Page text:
The preacher in the pulpit proclaims the acts of salvation in the event of the Exodus: a whole people is redeemed out of slavery; a treacherous sea passage is negotiated miraculously; God saves his people — by grace! The pastor in the parish has the responsibility of insisting that the Exodus event continues to be a design for salvation to the person who does piecework in a factory, to the youth who pumps gasoline, to the woman in the daily negotiation with the demands of diapers and career, to the man trying to achieve poise between ambition in his profession and sensitivity to his wife and children at home. Pastoral work is a commitment to the everyday: it is an act of faith that the great truths of salvation are workable in the "ordinary universe."
Eugene H. Peterson, Five Smooth Stones for Pastoral Work (Grand Rapids: Eerdmans, 1980), 33.
Here are two juicy quotes on the pastor's call to evangelism from John Owen's "Sermon V," delivered on September 8, 1682 at the ordination of a man to the ministry. The whole sermon is worth reading. "Christ hath not appointed his ministers to look unto themselves only; they are to be the means of calling and gathering the elect in all ages: and this they principally are to do by their ministry" (460).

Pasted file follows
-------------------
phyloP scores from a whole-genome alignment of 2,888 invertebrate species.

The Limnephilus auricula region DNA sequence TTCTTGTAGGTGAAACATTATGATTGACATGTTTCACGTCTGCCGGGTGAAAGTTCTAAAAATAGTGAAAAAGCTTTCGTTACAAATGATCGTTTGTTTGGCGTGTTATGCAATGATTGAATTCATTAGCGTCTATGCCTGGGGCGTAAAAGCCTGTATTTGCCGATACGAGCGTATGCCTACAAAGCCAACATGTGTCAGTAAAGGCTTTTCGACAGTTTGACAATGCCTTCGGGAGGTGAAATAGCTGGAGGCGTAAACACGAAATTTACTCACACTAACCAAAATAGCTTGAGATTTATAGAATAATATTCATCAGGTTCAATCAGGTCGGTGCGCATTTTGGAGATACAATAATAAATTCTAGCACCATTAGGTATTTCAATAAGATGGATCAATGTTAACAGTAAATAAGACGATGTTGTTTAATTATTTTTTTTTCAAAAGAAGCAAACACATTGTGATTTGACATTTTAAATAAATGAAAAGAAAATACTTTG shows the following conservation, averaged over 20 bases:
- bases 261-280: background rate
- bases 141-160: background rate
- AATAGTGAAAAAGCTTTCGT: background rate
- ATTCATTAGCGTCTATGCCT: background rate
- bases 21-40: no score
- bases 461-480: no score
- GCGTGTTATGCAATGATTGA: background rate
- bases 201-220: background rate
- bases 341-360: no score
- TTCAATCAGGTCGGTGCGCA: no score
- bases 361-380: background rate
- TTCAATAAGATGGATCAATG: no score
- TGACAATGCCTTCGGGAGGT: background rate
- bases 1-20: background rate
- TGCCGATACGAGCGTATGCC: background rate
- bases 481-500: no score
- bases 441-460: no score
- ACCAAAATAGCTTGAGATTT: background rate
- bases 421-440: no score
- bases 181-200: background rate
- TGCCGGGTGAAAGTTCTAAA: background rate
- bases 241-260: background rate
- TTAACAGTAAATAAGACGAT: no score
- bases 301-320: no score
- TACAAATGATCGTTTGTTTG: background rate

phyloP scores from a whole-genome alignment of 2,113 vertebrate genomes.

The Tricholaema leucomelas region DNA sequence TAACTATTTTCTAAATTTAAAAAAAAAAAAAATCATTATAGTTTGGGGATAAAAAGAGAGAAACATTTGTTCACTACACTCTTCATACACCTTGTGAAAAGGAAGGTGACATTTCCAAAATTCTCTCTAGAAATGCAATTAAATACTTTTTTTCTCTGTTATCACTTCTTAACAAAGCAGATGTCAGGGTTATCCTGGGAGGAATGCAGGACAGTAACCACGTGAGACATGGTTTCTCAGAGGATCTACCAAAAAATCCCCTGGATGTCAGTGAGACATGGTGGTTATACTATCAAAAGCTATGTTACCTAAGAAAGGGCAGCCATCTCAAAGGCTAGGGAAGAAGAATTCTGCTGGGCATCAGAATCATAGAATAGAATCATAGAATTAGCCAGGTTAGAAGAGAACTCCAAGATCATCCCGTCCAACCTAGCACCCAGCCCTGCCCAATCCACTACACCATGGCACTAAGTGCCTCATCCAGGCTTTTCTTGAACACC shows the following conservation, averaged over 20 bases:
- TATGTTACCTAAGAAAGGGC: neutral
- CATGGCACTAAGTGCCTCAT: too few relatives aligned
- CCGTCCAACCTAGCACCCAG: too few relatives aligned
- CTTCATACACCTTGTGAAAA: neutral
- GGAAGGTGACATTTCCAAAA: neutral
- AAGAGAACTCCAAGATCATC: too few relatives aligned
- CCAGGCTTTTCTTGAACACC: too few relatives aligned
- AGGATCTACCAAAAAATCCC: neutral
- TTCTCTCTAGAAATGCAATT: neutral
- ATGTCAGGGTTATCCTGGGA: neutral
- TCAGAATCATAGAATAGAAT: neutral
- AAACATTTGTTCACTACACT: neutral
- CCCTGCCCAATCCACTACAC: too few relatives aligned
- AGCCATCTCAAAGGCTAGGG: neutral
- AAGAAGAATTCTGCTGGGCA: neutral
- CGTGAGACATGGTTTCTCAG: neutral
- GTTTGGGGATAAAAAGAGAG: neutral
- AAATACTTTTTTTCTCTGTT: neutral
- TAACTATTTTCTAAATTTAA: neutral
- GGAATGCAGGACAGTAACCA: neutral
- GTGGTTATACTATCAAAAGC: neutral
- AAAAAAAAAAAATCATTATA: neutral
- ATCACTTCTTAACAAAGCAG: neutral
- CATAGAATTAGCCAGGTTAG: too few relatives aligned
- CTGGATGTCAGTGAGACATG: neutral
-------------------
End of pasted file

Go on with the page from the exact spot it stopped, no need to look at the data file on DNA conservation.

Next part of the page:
"Our work is the same with the apostles'; the method directly contrary. The apostles had a work committed to them, and this was their method:— The first workcommitted to the apostles was the convincing and converting sinners to
Christ among Jews and Gentiles, —to preach the gospel, to convert infidels;—this they accounted their chief work...And then, their second work was to teach those [who were] disciples to do and observe whatever Christ commanded them, and to bring them into church order. This was their method. Now the same work is committed unto the pastors of church; but in a contrary method. The first object of our ministry is the church,—to build up and edify the church. But what then? Is the other part of the work taken away, that they should not preach to convert souls. God forbid" (460-461).
From The Works of John Owen, Volume IX (Repr., Banner of Truth Trust; 1965), 452-462.